1 2 3 4 5 6 7 8 9 10 11 12 13 |
# SuperFastPython.com # calculate fibonacci numbers using recursion # calculate the nth fibonacci number def fibonacci(n): # check for the start of the sequence if n <= 1: return n return (fibonacci(n-1) + fibonacci(n-2)) # calculate some fibonacci numbers for i in range(30): print(f'f({i}) = {fibonacci(i)}') |

Running the example calculates and reports Fibonacci numbers from 0 to 29.

1 2 3 4 5 6 7 8 9 10 11 12 13 14 15 16 17 18 19 20 21 22 23 24 25 26 27 28 29 30 |
f(0) = 0 f(1) = 1 f(2) = 1 f(3) = 2 f(4) = 3 f(5) = 5 f(6) = 8 f(7) = 13 f(8) = 21 f(9) = 34 f(10) = 55 f(11) = 89 f(12) = 144 f(13) = 233 f(14) = 377 f(15) = 610 f(16) = 987 f(17) = 1597 f(18) = 2584 f(19) = 4181 f(20) = 6765 f(21) = 10946 f(22) = 17711 f(23) = 28657 f(24) = 46368 f(25) = 75025 f(26) = 121393 f(27) = 196418 f(28) = 317811 f(29) = 514229 |

By the time we start calculating numbers around 30, this recursive approach becomes very slow.

This is not surprising given that there is a lot of redundancy in this recursive implementation. We have to calculate the same sub-sequences many times.

Let’s consider an iterative approach.

#### Calculate Fibonacci Numbers Iteratively

We can develop an iterative algorithm for calculating Fibonacci numbers.

It too is relatively straightforward.

First, we need to define the start of the sequence, that is the 0th and 1st numbers in the sequence as 0 and 1 respectively.

1 2 3 |
... # start the sequence f0, f1 = 0, 1 |

We then need to build up a sum to the nth number in the sequence.

This can be achieved with just two variables.

Each iteration we can shift up the sequence by one element, where f0 is the current number in the sequence and f1 is the next number in the sequence.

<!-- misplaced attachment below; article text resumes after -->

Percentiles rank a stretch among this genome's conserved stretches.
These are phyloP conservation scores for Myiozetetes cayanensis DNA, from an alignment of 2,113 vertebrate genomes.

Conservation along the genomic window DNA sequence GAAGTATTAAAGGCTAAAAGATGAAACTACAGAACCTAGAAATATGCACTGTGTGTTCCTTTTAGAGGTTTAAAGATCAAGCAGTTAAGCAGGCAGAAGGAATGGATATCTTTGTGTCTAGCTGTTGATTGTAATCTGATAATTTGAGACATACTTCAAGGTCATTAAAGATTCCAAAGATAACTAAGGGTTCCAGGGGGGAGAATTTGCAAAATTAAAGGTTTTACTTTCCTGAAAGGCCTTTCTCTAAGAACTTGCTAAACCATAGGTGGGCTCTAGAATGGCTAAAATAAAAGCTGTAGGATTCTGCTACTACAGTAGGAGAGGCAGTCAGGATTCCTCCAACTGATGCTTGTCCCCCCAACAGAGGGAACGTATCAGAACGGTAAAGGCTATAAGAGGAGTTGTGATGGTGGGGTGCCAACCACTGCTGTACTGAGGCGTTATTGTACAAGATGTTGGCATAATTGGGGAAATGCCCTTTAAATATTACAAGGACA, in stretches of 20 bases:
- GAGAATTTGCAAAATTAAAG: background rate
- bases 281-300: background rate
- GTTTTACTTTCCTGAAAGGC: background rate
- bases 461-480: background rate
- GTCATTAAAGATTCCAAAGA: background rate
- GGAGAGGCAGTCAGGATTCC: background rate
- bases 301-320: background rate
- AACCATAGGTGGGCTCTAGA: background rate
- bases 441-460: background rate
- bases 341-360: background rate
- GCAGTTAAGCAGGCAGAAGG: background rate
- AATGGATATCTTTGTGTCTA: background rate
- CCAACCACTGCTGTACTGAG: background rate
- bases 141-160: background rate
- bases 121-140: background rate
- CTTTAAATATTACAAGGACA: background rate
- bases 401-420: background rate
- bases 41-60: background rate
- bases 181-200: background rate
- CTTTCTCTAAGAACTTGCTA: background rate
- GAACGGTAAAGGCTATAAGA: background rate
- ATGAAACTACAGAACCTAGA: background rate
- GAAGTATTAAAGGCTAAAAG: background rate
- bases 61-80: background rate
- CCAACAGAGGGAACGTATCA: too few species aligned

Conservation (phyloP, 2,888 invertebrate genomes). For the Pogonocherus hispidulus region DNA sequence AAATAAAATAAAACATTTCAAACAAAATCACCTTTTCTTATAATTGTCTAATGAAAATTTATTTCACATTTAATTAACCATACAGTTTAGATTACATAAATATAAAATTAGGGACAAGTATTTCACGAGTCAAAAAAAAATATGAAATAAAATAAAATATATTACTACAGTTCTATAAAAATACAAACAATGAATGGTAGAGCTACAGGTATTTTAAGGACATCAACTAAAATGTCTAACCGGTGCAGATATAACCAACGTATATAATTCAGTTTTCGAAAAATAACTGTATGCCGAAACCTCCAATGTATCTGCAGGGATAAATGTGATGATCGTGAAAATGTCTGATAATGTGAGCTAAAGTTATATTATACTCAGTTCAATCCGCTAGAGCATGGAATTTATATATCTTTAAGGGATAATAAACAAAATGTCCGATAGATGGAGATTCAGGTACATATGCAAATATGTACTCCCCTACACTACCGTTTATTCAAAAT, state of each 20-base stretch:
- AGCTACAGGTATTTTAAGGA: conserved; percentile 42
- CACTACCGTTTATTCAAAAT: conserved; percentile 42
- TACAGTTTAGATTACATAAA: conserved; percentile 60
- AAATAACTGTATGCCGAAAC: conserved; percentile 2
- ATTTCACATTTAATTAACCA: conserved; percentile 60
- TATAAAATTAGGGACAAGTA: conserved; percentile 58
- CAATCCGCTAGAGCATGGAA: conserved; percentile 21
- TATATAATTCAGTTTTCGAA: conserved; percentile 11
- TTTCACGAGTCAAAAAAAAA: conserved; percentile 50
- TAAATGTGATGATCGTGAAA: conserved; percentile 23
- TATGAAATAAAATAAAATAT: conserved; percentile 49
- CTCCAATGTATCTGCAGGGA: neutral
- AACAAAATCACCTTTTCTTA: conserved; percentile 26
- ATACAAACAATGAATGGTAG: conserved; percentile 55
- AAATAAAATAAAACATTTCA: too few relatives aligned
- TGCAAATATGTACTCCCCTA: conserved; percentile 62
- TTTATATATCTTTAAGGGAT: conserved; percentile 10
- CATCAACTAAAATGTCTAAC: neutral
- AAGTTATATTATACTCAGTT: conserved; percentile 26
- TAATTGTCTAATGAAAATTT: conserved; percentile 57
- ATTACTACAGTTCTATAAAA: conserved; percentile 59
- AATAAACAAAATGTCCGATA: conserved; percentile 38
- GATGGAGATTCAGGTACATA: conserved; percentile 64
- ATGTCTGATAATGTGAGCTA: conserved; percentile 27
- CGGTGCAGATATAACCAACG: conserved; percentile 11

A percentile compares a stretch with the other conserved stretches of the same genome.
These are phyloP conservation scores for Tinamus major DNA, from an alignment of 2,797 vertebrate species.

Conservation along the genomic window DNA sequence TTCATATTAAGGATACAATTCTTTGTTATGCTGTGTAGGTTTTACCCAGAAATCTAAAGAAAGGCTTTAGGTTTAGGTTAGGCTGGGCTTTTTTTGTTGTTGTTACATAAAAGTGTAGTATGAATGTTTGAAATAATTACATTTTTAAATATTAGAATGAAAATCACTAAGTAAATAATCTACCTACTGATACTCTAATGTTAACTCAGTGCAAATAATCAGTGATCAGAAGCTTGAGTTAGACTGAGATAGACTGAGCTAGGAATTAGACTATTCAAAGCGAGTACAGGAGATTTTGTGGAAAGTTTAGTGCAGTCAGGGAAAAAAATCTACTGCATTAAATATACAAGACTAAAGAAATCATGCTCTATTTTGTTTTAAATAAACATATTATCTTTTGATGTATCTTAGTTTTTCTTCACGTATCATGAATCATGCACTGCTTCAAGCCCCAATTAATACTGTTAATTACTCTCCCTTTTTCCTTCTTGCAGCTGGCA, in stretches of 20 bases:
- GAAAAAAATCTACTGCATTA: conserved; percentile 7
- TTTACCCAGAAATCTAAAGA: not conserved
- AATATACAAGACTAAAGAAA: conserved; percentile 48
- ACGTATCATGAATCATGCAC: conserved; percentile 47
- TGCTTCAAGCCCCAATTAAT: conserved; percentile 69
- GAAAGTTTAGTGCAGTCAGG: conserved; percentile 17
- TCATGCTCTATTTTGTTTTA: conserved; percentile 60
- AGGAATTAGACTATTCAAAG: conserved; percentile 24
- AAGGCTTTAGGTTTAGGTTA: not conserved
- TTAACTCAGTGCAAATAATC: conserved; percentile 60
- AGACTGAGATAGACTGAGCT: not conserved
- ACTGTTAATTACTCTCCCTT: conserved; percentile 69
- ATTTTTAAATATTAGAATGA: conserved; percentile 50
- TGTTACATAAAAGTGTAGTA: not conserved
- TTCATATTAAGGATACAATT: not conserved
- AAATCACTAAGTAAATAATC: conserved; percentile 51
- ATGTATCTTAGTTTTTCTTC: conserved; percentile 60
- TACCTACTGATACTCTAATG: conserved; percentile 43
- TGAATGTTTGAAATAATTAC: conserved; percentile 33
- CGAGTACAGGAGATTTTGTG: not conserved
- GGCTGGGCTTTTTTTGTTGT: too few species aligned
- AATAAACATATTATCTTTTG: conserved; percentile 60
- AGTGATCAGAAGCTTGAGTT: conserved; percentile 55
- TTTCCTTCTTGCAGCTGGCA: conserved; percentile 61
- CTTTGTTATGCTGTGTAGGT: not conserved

We continue to inch up the sequence until we reach the desired nth number.

1 2 3 4 |
... # compute the nth number for _ in range(0, n): f0, f1 = f1, (f1 + f0) |

The function below implements this algorithm, common to many programming textbooks.

1 2 3 4 5 6 7 8 |
# calculate the nth fibonacci number def fibonacci(n): # start the sequence f0, f1 = 0, 1 # compute the nth number for _ in range(0, n): f0, f1 = f1, (f1 + f0) return f0 |

Let’s desk-check it with n=4.

1 2 3 4 5 6 7 8 9 10 11 12 13 14 15 16 17 18 19 20 |
Definition (n=0) f0 = 0 f1 = 1 f(0) = 0 Iteration 0: f0 = f1 = 1 f1 = f1 + f0 = 1 + 0 = 1 f(1) = f0 = 1 Iteration 1: f0 = f1 = 1 f1 = f1 + f0 = 1 + 1 = 2 f(2) = f0 = 1 Iteration 2: (n=3) f0 = f1 = 2 f1 = f1 + f0 = 1 + 2 = 3 f(3) = f0 = 2 Iteration 3: f0 = f1 = 3 f1 = f1 + f0 = 2 + 3 = 5 f(3) = 3 |

Looks good.

The complete example of calculating the first 30 Fibonacci numbers is listed below.

1 2 3 4 5 6 7 8 9 10 11 12 13 14 15 |
# SuperFastPython.com # calculate fibonacci numbers using iteration # calculate the nth fibonacci number def fibonacci(n): # start the sequence f0, f1 = 0, 1 # compute the nth number for _ in range(0, n): f0, f1 = f1, (f1 + f0) return f0 # calculate some fibonacci numbers for i in range(30): print(f'f({i}) = {fibonacci(i)}') |

Running the example, we can see that we get the same sequence of numbers as the recursive case.

It is also a lot faster as it does not have to recalculate each sub-sequence while calculating each Fibonacci number, as we did with the recursive case.